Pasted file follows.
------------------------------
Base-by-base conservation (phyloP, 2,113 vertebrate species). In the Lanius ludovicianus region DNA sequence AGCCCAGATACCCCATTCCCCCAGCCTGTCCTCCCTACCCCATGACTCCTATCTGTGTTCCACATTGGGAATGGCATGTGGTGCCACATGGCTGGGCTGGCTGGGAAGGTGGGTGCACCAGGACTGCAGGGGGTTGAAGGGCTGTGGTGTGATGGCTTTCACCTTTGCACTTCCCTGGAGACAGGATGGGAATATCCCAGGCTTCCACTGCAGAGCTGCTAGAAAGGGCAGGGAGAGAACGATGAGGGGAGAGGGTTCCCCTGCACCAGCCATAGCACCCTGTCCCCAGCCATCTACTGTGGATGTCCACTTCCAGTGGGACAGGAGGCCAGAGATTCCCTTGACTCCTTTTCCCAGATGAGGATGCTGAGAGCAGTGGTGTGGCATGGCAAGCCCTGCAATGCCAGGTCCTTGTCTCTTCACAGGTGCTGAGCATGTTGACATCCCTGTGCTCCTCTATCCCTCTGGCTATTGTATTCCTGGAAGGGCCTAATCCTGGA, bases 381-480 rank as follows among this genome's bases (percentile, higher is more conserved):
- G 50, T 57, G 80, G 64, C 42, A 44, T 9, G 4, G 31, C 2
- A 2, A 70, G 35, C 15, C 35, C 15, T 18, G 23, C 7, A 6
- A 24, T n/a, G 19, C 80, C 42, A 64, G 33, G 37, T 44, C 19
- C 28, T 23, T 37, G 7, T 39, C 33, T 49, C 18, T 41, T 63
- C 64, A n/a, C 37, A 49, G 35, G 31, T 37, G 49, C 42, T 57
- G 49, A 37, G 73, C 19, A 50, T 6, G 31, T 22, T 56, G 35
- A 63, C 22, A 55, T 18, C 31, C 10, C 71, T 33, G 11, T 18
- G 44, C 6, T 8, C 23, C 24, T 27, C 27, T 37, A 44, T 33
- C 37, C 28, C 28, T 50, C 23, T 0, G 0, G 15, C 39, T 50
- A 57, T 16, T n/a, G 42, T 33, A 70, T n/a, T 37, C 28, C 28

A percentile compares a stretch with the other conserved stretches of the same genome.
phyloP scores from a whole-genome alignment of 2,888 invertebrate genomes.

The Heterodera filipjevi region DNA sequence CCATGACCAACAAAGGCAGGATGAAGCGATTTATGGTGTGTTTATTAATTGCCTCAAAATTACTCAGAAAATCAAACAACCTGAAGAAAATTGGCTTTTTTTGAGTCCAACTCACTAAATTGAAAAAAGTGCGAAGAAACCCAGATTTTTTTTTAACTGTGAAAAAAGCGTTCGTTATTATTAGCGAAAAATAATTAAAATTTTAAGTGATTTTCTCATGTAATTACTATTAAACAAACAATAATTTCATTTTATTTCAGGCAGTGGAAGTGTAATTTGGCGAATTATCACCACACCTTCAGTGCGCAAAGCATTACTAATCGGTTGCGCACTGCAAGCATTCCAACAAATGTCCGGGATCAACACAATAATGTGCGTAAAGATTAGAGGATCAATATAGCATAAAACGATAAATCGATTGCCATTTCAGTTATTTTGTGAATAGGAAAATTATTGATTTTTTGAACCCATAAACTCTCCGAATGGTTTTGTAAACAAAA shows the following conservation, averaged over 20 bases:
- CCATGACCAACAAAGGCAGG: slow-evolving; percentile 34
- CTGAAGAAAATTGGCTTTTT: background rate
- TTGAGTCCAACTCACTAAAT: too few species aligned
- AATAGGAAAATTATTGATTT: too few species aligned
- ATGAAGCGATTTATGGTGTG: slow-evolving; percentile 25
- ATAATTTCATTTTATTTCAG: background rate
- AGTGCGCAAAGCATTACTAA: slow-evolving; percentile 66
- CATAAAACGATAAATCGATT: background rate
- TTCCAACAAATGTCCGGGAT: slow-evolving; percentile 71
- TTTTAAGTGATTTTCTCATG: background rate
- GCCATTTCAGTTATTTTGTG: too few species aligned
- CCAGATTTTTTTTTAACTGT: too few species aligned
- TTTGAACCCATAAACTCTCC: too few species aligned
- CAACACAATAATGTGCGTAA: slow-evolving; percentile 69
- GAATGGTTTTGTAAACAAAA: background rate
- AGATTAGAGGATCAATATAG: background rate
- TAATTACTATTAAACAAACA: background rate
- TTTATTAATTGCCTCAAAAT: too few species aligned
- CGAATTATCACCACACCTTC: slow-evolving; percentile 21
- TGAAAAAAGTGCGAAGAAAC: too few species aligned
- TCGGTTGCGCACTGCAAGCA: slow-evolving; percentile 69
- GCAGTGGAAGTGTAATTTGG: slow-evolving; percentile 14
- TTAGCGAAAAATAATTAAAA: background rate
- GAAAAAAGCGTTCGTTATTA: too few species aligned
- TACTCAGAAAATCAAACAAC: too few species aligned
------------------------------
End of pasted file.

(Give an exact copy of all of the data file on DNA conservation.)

Base-by-base conservation (phyloP, 2,113 vertebrate species). In the Lanius ludovicianus region DNA sequence AGCCCAGATACCCCATTCCCCCAGCCTGTCCTCCCTACCCCATGACTCCTATCTGTGTTCCACATTGGGAATGGCATGTGGTGCCACATGGCTGGGCTGGCTGGGAAGGTGGGTGCACCAGGACTGCAGGGGGTTGAAGGGCTGTGGTGTGATGGCTTTCACCTTTGCACTTCCCTGGAGACAGGATGGGAATATCCCAGGCTTCCACTGCAGAGCTGCTAGAAAGGGCAGGGAGAGAACGATGAGGGGAGAGGGTTCCCCTGCACCAGCCATAGCACCCTGTCCCCAGCCATCTACTGTGGATGTCCACTTCCAGTGGGACAGGAGGCCAGAGATTCCCTTGACTCCTTTTCCCAGATGAGGATGCTGAGAGCAGTGGTGTGGCATGGCAAGCCCTGCAATGCCAGGTCCTTGTCTCTTCACAGGTGCTGAGCATGTTGACATCCCTGTGCTCCTCTATCCCTCTGGCTATTGTATTCCTGGAAGGGCCTAATCCTGGA, bases 381-480 rank as follows among this genome's bases (percentile, higher is more conserved):
- G 50, T 57, G 80, G 64, C 42, A 44, T 9, G 4, G 31, C 2
- A 2, A 70, G 35, C 15, C 35, C 15, T 18, G 23, C 7, A 6
- A 24, T n/a, G 19, C 80, C 42, A 64, G 33, G 37, T 44, C 19
- C 28, T 23, T 37, G 7, T 39, C 33, T 49, C 18, T 41, T 63
- C 64, A n/a, C 37, A 49, G 35, G 31, T 37, G 49, C 42, T 57
- G 49, A 37, G 73, C 19, A 50, T 6, G 31, T 22, T 56, G 35
- A 63, C 22, A 55, T 18, C 31, C 10, C 71, T 33, G 11, T 18
- G 44, C 6, T 8, C 23, C 24, T 27, C 27, T 37, A 44, T 33
- C 37, C 28, C 28, T 50, C 23, T 0, G 0, G 15, C 39, T 50
- A 57, T 16, T n/a, G 42, T 33, A 70, T n/a, T 37, C 28, C 28

A percentile compares a stretch with the other conserved stretches of the same genome.
phyloP scores from a whole-genome alignment of 2,888 invertebrate genomes.

The Heterodera filipjevi region DNA sequence CCATGACCAACAAAGGCAGGATGAAGCGATTTATGGTGTGTTTATTAATTGCCTCAAAATTACTCAGAAAATCAAACAACCTGAAGAAAATTGGCTTTTTTTGAGTCCAACTCACTAAATTGAAAAAAGTGCGAAGAAACCCAGATTTTTTTTTAACTGTGAAAAAAGCGTTCGTTATTATTAGCGAAAAATAATTAAAATTTTAAGTGATTTTCTCATGTAATTACTATTAAACAAACAATAATTTCATTTTATTTCAGGCAGTGGAAGTGTAATTTGGCGAATTATCACCACACCTTCAGTGCGCAAAGCATTACTAATCGGTTGCGCACTGCAAGCATTCCAACAAATGTCCGGGATCAACACAATAATGTGCGTAAAGATTAGAGGATCAATATAGCATAAAACGATAAATCGATTGCCATTTCAGTTATTTTGTGAATAGGAAAATTATTGATTTTTTGAACCCATAAACTCTCCGAATGGTTTTGTAAACAAAA shows the following conservation, averaged over 20 bases:
- CCATGACCAACAAAGGCAGG: slow-evolving; percentile 34
- CTGAAGAAAATTGGCTTTTT: background rate
- TTGAGTCCAACTCACTAAAT: too few species aligned
- AATAGGAAAATTATTGATTT: too few species aligned
- ATGAAGCGATTTATGGTGTG: slow-evolving; percentile 25
- ATAATTTCATTTTATTTCAG: background rate
- AGTGCGCAAAGCATTACTAA: slow-evolving; percentile 66
- CATAAAACGATAAATCGATT: background rate
- TTCCAACAAATGTCCGGGAT: slow-evolving; percentile 71
- TTTTAAGTGATTTTCTCATG: background rate
- GCCATTTCAGTTATTTTGTG: too few species aligned
- CCAGATTTTTTTTTAACTGT: too few species aligned
- TTTGAACCCATAAACTCTCC: too few species aligned
- CAACACAATAATGTGCGTAA: slow-evolving; percentile 69
- GAATGGTTTTGTAAACAAAA: background rate
- AGATTAGAGGATCAATATAG: background rate
- TAATTACTATTAAACAAACA: background rate
- TTTATTAATTGCCTCAAAAT: too few species aligned
- CGAATTATCACCACACCTTC: slow-evolving; percentile 21
- TGAAAAAAGTGCGAAGAAAC: too few species aligned
- TCGGTTGCGCACTGCAAGCA: slow-evolving; percentile 69
- GCAGTGGAAGTGTAATTTGG: slow-evolving; percentile 14
- TTAGCGAAAAATAATTAAAA: background rate
- GAAAAAAGCGTTCGTTATTA: too few species aligned
- TACTCAGAAAATCAAACAAC: too few species aligned